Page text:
Patients in haemodynamic shock are in need for an intensive care treatment. Invasive haemodynamic monitoring is state of the art for these patients. However, evolved, non-invasive blood pressure monitoring devices offer advanced functions like the assessment of central blood pressure and arterial stiffness. We analysed the feasibility of two oscillometric blood pressure devices in patients with shock.
We performed a monocentre prospective study, enrolling 57 patients admitted to the intensive care unit (ICU), due to septic and/or cardiogenic shock. We assessed invasive and non-invasive peripheral and central blood pressure <24 hours and 48 hours after admission on the ICU. Additional haemodynamic parameters such as pulse wave velocity (PWV), augmentation pressure and augmentation index were obtained through Mobil-o-Graph PWA (IEM) and SphygmoCor XCEL (AtCor Medical).
A complete haemodynamic assessment was successful in all patients (48) with the Mobil-o-Graph 24 hours PWA and in 29 patients with the SphygmoCor XCEL (P = .001), when cases of death or device malfunction were excluded. Reasons for failure were severe peripheral artery disease, haemodynamic instability, oedema and agitation. Invasive blood pressure showed a sufficient correlation with both devices; however, large differences between invasive and non-invasive techniques were recorded in Bland-Altmann analysis (P < .05 for all parameters). PWV differed between the two devices.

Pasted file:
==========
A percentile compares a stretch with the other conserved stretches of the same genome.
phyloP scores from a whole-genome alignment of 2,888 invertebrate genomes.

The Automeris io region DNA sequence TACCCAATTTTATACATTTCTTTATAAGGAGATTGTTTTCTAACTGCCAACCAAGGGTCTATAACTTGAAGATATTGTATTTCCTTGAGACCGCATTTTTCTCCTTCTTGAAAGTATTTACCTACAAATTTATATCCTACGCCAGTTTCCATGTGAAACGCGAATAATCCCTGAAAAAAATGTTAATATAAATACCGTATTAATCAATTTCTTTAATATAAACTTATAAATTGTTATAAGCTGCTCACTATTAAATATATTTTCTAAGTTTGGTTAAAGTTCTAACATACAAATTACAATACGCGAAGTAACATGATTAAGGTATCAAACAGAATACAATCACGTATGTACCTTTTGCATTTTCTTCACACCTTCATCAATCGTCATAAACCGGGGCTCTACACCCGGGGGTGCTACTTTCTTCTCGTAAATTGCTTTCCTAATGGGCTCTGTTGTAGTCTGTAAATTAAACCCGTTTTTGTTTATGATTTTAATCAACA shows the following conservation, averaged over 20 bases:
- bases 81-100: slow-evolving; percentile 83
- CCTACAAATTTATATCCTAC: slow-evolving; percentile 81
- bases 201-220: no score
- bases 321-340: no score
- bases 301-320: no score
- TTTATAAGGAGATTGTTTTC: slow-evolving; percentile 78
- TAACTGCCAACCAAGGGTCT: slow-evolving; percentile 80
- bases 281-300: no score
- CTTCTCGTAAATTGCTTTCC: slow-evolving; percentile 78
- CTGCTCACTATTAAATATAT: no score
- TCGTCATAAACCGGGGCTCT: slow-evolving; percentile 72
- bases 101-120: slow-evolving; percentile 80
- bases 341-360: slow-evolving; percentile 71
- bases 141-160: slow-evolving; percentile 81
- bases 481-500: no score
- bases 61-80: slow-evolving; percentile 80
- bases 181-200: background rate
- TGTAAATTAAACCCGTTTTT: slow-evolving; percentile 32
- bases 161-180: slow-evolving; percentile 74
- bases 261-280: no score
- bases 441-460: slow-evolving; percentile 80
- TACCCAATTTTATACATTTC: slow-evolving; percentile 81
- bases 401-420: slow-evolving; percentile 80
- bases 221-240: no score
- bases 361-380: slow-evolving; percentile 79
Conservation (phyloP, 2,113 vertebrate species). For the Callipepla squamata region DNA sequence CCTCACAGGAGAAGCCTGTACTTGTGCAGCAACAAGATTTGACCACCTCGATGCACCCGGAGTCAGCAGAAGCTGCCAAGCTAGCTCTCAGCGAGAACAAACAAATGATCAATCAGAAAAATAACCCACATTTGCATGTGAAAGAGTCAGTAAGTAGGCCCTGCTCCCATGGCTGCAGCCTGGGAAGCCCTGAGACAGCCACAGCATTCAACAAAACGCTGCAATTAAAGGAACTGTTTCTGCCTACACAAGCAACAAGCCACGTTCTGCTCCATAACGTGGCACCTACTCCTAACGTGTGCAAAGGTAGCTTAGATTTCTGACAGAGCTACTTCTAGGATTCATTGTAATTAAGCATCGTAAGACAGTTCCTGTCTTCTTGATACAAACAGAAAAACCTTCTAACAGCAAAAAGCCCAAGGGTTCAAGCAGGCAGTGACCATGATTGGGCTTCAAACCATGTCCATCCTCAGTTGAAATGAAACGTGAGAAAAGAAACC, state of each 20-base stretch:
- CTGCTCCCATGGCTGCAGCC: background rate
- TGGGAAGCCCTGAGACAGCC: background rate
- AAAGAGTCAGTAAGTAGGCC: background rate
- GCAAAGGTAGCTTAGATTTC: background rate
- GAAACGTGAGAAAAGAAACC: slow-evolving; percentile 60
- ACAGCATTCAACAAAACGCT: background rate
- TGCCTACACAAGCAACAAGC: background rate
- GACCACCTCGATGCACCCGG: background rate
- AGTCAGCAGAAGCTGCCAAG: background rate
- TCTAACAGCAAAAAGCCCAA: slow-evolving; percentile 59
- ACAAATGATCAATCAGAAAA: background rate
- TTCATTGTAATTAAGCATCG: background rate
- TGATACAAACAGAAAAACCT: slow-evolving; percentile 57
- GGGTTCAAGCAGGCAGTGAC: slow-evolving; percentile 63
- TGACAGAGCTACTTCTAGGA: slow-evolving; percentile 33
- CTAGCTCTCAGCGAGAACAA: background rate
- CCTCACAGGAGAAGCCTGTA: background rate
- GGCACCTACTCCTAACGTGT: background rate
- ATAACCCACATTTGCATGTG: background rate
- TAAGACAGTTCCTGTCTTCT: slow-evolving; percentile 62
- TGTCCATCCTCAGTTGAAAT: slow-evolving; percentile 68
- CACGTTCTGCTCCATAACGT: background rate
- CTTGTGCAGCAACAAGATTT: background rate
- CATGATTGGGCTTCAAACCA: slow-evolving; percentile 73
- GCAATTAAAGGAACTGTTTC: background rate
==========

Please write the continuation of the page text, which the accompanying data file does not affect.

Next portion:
Non-invasive peripheral blood pressure measurement remains a rescue technique. However, non-invasive assessment of arterial stiffness and central blood pressure is possible in patients with septic or cardiogenic shock. Further studies are required to assess their clinical significance for patients in shock.

© 2021 Stichting European Society for Clinical Investigation Journal Foundation. Published by John Wiley & Sons Ltd.